I always enjoy imagining what the future will be like for all sorts of things: transportation, energy, architecture, space exploration, and the everyday chores of life. Perhaps it is my lifelong interest in science fiction, or perhaps I just want to believe that a better world is possible. One thing is for sure: all great productivity improvements start with people imagining how things can be better. So, let’s explore the future of teams. Specifically, virtual project teams, since that is my specialty.
After many years of practice and having experienced many successes and failures, I’ve come to appreciate the good and bad aspects of being a virtual team member. From my experiences, I have created a long list of new technologies or improvements to existing ones that would make life easier for me and my virtual colleagues. The great news is that no new laws of physics need be discovered to realize most of these improvements. In fact, many of the technologies already exist today, just in different forms.
As fodder for discussion in this forum, and to encourage you to ask for new capabilities from your favorite collaboration vendors, I will describe my predictions for the future of virtual team technologies in two areas: forming a virtual team and virtual team spaces. To provide some real-life context, I will include examples of products or services that are either moving in the right direction or where an existing technology could form the foundation for a better virtual team solution. I will cover forming a virtual team here and the future of virtual team spaces in part two.
Forming a Virtual Team
Forming a team in the future will be much easier and faster than it is today. Project leaders will be able to tap into global, virtual labor services that manage large pools of high-quality contractors offering a wide variety of professional services. It won’t matter that the contractors they employ reside in countries all over the world as they will all be equipped and skilled with the latest in collaborative virtual team technologies. Project managers will be able to assemble a team and launch a project in a few days, where today it can take many months. Also, rather than being limited to selecting people from the immediate department or company, leaders will be able to draw from the best the best, no matter where they live or work.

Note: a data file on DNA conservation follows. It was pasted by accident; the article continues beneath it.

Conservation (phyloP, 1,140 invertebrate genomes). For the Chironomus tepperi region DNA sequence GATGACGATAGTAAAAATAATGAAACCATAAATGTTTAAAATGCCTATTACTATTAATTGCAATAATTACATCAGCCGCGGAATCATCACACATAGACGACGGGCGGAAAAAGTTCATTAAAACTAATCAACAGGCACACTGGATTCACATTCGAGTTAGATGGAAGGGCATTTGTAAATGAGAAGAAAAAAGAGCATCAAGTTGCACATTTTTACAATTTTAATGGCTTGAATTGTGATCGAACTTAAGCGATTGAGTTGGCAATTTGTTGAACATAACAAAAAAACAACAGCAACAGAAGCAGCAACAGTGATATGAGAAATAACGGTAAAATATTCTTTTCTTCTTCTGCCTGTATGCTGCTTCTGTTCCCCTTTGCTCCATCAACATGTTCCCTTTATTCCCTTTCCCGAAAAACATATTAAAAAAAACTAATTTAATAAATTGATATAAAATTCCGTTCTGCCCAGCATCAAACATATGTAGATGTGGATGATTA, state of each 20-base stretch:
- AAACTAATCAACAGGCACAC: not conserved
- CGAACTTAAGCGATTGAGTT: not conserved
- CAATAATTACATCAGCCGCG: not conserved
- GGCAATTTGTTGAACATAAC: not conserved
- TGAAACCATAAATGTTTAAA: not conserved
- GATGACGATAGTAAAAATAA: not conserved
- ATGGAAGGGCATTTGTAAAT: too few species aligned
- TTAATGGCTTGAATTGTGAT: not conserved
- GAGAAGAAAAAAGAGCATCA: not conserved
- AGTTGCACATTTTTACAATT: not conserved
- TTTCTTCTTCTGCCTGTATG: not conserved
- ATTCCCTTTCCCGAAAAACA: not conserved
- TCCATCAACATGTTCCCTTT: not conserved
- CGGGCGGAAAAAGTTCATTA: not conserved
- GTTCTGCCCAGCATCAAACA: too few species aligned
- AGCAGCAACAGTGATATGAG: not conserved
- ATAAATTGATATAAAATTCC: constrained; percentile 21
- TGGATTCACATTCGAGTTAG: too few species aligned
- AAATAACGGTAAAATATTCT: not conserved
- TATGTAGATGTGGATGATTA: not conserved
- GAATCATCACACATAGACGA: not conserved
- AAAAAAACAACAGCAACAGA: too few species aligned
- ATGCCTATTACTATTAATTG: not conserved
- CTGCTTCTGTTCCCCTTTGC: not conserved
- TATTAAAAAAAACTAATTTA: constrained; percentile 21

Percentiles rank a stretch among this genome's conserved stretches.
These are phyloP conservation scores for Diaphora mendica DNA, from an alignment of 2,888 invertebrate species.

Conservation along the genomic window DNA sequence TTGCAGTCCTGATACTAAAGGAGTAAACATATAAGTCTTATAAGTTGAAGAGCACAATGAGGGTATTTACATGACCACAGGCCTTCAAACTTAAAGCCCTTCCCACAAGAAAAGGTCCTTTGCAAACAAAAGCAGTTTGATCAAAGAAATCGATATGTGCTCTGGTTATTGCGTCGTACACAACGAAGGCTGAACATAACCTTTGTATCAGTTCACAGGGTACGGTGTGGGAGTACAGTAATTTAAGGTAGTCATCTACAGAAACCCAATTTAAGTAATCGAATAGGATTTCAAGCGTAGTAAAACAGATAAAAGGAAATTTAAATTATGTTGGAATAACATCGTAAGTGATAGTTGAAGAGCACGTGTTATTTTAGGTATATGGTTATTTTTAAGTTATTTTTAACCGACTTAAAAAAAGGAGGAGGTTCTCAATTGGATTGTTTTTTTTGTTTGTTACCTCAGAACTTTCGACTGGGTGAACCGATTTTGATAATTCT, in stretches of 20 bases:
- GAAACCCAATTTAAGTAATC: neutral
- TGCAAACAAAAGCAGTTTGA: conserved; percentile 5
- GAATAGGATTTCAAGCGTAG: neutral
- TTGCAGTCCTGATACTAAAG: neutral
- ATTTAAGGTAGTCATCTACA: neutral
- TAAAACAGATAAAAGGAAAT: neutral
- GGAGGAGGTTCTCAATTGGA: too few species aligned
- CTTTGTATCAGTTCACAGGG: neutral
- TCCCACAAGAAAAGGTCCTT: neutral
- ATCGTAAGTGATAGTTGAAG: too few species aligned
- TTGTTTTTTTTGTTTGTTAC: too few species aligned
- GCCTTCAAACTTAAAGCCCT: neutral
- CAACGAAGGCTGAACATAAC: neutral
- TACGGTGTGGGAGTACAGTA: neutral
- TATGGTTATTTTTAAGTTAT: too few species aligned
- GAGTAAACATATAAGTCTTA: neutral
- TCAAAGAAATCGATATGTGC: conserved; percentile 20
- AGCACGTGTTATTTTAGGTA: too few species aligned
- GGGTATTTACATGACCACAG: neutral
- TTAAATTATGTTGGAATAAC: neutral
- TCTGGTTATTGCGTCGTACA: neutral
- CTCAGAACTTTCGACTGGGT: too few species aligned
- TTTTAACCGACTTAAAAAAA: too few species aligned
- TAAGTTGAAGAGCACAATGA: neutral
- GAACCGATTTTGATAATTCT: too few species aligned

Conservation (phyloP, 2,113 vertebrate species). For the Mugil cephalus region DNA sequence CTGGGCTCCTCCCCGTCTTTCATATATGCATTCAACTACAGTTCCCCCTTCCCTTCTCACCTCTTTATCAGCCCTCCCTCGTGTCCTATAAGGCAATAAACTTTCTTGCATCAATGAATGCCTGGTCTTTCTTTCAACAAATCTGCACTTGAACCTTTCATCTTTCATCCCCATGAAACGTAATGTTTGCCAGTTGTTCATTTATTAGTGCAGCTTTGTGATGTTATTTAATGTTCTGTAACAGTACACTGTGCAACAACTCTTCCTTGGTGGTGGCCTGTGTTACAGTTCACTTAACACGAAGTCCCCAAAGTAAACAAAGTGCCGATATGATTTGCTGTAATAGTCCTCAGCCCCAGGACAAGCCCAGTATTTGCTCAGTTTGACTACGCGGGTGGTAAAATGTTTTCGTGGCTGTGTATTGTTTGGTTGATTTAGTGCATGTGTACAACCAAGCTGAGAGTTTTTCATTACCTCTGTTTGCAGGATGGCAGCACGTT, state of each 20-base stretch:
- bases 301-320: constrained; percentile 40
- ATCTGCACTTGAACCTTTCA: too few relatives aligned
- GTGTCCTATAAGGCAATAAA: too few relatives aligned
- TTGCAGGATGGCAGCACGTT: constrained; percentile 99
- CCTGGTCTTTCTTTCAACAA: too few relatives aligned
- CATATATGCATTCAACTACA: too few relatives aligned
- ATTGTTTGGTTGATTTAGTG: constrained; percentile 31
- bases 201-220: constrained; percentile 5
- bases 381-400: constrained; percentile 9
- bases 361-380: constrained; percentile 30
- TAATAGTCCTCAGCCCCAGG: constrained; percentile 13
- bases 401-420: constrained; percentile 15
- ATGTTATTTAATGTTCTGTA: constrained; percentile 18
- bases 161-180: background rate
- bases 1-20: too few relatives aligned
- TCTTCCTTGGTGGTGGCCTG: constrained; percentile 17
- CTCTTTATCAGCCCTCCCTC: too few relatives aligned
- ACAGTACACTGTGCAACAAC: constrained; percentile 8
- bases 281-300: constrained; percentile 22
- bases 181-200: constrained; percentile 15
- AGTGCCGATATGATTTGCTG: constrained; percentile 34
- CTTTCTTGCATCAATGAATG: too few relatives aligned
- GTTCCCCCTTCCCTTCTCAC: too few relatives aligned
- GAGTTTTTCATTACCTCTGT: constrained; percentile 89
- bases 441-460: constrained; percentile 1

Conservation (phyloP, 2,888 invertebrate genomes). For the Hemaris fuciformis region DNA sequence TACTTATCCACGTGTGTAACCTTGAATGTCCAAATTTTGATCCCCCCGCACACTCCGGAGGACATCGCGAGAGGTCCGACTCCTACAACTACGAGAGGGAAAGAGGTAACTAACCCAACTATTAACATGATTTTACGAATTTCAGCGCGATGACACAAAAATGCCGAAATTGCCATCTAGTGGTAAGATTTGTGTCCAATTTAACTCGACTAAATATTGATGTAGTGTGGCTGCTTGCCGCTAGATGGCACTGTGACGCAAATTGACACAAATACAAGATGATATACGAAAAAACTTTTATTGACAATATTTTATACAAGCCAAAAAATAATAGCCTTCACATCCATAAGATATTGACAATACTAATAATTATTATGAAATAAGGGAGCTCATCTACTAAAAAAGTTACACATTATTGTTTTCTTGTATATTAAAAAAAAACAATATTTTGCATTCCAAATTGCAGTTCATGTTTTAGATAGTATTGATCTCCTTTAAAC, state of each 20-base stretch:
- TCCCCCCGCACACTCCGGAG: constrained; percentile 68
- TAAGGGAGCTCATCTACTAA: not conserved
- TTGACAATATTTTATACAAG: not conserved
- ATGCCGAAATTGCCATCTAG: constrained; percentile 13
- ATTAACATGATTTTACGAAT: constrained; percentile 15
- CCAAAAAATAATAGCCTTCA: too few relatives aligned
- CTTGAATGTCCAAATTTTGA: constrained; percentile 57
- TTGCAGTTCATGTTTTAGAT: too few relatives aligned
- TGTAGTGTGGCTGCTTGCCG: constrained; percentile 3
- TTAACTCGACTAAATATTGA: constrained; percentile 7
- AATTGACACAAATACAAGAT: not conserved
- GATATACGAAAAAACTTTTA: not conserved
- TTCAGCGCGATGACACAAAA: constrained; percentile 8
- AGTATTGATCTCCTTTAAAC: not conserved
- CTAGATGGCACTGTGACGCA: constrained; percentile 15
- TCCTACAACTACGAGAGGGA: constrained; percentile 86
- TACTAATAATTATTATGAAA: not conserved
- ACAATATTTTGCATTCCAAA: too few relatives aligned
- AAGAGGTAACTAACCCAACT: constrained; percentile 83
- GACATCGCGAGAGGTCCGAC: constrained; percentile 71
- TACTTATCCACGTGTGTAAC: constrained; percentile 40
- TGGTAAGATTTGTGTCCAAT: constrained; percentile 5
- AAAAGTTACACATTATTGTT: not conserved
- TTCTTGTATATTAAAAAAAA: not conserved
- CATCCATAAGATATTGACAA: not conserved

Although you can find examples of such virtual work pools today, this work paradigm is still a niche mode of employment. For it to become the primary way teams are formed, several things must happen: 1) project managers and the executive chain above them must become comfortable managing virtual teams; 2) a respected marketplace must exist where the logistics for selecting a contractor and paying them for short-term engagements are handled efficiently; and 3) a large number of qualified people need to make themselves available for engagements in this marketplace. This future labor marketplace is much more than the ubiquitous on-line resume-posting and want-ad services provided by sites such as Monster.com.
An example of a service that is on the right track is oDesk.com. They have managed to make excellent progress in areas 2 and 3 mentioned above. They have signed-up a large number of contractors, many of them have ratings by past employers, and they take care of all the financial and legal aspects of contracting engagements, freeing up prospective employers to just hire and go. oDesk has also created a basic skills evaluation system that contractors use to prove objectively their abilities to prospective employers.
In the years ahead, more companies like oDesk will emerge to fill a growing demand for just-in-time labor services as these sorts of virtual labor pools are a win-win for employers and employees. Employers save time and money and employees can improve their work-life balance.
In part two I’ll discuss the future of virtual team spaces. If you have any comments on what I’ve presented here, I’d be very glad to discuss them with you either here or on the virtual team support site, commutezero.com.
Loyal has more than 25 years of engineering and management experience in high-tech R&D, manufacturing, and information technology. He has worked as a design engineer, project manager, section manager and manufacturing engineering manager, and has led teams that included virtual and telecommuting contributors from all over the world. He is an expert in the use of collaborative technologies for virtual teams and has led advanced technology research teams chartered with improving the effectiveness of virtual workers. Feel free to visit and contribute to his virtual team site at http://commutezero.com/. You can write him at firstname.lastname@example.org.